Monday, September 5, 2011

Thoughts on the Introduction: Take a Tour of a Brave New World

I went to California, I read Brave New World, and now I'm ready to share my thoughts.

I had this secret fear that I would read the book and have nothing to say, but luckily that's not the case. I'm going to break it apart, so consider my posts for Brave New World as a pilot of sorts.

In the introduction, we're taken on a lovely tour of a factory in which human beings are mass produced.

This is one of the best introductions I've ever read. It's so clever. Darn clever. If anything, the book deserves to be on the canon just because Aldous Huxley decided to explain a world by giving us a tour. Because it's not actually a tour of the factory we're getting. It's a tour of a different society.

Many authors make an effort to indirectly explain a new world to readers through subtle detail and strategic planning, and Huxley audaciously ignores that technique. Totally doesn't care. He says, "the hell with it!" and gives us a tour. A tour. A tour. Brilliant.

By the way, I'm not going to provide summaries on this blog - I'll either assume you've read it at one time (or read the SparkNotes for it at one time) or are reading it with me. These posts are more about the things I think about, in the back of my head, while I'm reading - not about repeating what occurs on the page.

Right. So back to the factory.

During one scene that stands out vividly in my memory, the Director takes the boys to a garden in which several hundred children are running around naked, participating in 'erotic play.' This 'play' is entirely acceptable. In fact, it's expected. When one boy is uncomfortable with it, he's taken off to receive psychiatric care. This scene disturbed me. The repulsion was instinctive, reflexive. And this reaction made me think of a scene that occurs prior to the garden scene, in which the boys on the tour witness some babies who experience World State conditioning.

In that scene, the babies are holding books and flowers until they are shocked. It's intended that they will grow up to associate books (and reading) and flowers (and nature) with pain, and have a "natural" dislike for both. So as I read about the children's erotic play, horribly disgusted, I had to wonder: Is this a result of my conditioning?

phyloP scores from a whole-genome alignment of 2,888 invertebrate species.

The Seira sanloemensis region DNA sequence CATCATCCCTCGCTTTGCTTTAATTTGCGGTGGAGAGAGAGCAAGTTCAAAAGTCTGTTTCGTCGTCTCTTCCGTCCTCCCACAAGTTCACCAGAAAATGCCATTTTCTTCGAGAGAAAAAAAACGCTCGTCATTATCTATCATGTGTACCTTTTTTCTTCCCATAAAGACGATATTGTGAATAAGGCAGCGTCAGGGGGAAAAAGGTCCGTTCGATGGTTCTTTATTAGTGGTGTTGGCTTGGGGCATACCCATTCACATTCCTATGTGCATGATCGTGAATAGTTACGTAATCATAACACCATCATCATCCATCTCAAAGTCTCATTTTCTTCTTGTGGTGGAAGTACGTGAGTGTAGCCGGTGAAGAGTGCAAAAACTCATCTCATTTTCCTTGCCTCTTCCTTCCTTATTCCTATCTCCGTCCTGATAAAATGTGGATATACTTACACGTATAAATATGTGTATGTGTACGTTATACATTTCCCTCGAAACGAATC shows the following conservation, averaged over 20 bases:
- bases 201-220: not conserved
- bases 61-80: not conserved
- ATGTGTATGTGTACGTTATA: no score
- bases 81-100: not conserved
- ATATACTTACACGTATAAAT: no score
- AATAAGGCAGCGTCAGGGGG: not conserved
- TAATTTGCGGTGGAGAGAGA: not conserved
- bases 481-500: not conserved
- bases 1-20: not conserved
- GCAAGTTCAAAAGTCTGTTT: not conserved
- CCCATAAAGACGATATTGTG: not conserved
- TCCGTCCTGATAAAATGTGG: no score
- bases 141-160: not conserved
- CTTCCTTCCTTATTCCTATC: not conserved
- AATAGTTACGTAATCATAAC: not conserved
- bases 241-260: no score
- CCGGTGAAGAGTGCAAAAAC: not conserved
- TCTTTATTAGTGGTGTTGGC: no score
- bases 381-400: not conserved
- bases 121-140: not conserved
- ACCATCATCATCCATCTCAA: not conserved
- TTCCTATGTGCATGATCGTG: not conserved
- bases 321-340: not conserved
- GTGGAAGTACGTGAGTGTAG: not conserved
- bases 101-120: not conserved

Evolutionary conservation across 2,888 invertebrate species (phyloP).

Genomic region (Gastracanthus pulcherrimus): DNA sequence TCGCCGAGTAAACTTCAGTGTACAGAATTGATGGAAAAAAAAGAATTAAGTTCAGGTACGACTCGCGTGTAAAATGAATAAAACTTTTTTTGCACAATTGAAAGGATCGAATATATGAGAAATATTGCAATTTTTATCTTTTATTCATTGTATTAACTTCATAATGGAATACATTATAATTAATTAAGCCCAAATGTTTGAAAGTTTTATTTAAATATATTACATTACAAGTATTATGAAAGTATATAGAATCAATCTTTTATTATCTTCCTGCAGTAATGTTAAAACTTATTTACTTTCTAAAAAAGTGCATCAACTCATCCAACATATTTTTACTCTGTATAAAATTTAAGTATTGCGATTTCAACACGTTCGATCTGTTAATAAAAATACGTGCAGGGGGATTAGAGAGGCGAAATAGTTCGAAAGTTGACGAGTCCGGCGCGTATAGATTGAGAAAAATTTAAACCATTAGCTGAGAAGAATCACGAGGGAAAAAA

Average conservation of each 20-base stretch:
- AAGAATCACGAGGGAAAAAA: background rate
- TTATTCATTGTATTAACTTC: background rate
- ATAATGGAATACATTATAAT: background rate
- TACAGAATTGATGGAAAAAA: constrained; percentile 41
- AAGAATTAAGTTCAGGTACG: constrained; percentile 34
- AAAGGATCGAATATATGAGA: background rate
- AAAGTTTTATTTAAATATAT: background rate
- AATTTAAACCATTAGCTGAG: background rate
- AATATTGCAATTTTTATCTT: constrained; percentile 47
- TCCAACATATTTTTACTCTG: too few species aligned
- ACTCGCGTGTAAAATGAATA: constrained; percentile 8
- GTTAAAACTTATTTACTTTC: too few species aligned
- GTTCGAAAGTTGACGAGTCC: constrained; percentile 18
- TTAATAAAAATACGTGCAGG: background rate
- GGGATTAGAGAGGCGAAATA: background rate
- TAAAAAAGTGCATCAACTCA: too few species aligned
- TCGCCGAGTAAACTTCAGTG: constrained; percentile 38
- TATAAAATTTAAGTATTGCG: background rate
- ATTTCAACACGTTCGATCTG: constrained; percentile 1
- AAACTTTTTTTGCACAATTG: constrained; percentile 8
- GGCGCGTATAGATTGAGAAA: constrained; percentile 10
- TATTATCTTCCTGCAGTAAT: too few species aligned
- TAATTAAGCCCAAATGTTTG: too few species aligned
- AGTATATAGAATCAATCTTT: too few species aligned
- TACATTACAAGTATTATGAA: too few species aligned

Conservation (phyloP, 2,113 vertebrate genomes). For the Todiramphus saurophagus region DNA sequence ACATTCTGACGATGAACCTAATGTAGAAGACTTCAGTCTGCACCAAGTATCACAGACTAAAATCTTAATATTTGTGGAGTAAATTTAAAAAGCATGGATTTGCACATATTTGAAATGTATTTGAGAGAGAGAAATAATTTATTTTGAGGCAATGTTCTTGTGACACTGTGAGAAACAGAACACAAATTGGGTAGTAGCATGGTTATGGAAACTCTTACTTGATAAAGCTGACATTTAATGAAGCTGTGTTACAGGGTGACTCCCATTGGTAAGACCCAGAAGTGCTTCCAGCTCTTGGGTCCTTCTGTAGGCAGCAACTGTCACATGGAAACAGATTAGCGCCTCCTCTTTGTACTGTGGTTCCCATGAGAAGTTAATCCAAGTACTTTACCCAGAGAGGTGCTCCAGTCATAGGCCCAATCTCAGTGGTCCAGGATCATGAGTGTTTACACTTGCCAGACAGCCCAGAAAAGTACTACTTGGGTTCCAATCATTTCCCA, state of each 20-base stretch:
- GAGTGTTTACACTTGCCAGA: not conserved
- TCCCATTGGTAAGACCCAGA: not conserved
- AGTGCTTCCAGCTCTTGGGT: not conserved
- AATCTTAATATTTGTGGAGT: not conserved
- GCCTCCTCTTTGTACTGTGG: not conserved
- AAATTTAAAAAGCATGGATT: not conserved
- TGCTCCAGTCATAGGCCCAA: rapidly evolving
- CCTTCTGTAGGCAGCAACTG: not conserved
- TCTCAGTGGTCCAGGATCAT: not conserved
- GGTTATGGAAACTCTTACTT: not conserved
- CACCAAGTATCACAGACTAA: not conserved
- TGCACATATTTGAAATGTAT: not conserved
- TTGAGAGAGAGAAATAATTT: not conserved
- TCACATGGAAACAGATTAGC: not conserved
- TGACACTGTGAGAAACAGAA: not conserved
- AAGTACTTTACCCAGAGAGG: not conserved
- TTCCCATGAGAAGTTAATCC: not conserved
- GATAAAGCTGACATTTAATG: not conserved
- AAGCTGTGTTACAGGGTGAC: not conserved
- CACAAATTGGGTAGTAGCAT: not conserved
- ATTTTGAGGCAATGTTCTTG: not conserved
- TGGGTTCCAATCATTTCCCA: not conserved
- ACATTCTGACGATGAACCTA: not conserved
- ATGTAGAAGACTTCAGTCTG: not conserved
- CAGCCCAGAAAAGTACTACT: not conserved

Is associating children and sex actually wrong? If so, why? There's a difference between "wrong" and "immoral" in this case, as Brave New World illustrates that morals tend to be decided by figures of authority; while authoritative, they're also arbitrary, making the whole concept of morals manmade and essentially meaningless.

This scene was immoral by my era's standards. But is it wrong? By this I mean to say, is there something unnatural about it, is it damaging to the children, is there some higher, less arbitrary power that declares it wrong?

I'm not going to answer those questions. I have no answers; I seek no answers. is interesting to think that perhaps, just perhaps, my intense disgust was motivated only by the collective disgust of those around me. My society perceives children and sexuality as being nearly antonymous, and consequently so do I.

How much of myself do I have? Where does the "real me" end, and the "environmentally-conditioned me" start? Is there even such a thing as the "real me," or is radical environmentalism all that we have?

Jeez, Huxley. You make me feel like I'm not even me. Like there isn't a "me."

Oh, that's right. Every one belongs to every one else.

But I don't really believe that. I bet you don't, either. Huxley probably wrote it because he disagreed with it so much. Because he wanted to embrace individualism.

That's when I remember that I'm an individual because I wasn't produced in a factory and shoved into a caste system. I was born in a specific place with a specific family and a specific set of genes, and no one else in the world shares exactly what I was born with. As I grew, I went on to experience things that no one else will experience quite as I did, and I was presented with ideas that may be very similar to the ideas you've been presented with, but my experiences and innate personality have forced me to view those ideas in a different way. And etc. So that's why I am me and not you, and why Brave New World is fiction and not real. Moving on.

I read a brief bio on Huxley before starting the book, and he lived during a time when technology was making rapid advances. This made him distraught, and Brave New World became his hyperbolic reflection of the worries he harbored for the future of mankind. In a way, this book is like his prolonged complaint of the place he lived in, made into a story and vastly exaggerated to get people to listen (or read). But it feels like the opposite of a complaint.

As I read about the Director of Hatcheries and Conditioning explaining to the boys that their roles in life were predetermined, and our current concept of reproduction (I mean sex) no longer exists in the grand year of 632 After Ford, I shivered. And I felt really, really glad for my parents, and the world I live in, and that the written horrors before me were written. Fiction. Harmless.

In many ways, the book is simultaneously a critique and celebration of modern life.

And it's interesting that the book has stayed so relevant, as consumerism is still expanding and evolving, just as it was in Huxley's days. But then again, so many people point this out that it's not that interesting.

So there. Some of my thoughts on the first 56 pages or so (depending on your edition) of Brave New World. Care to comment? Discussion is welcome.

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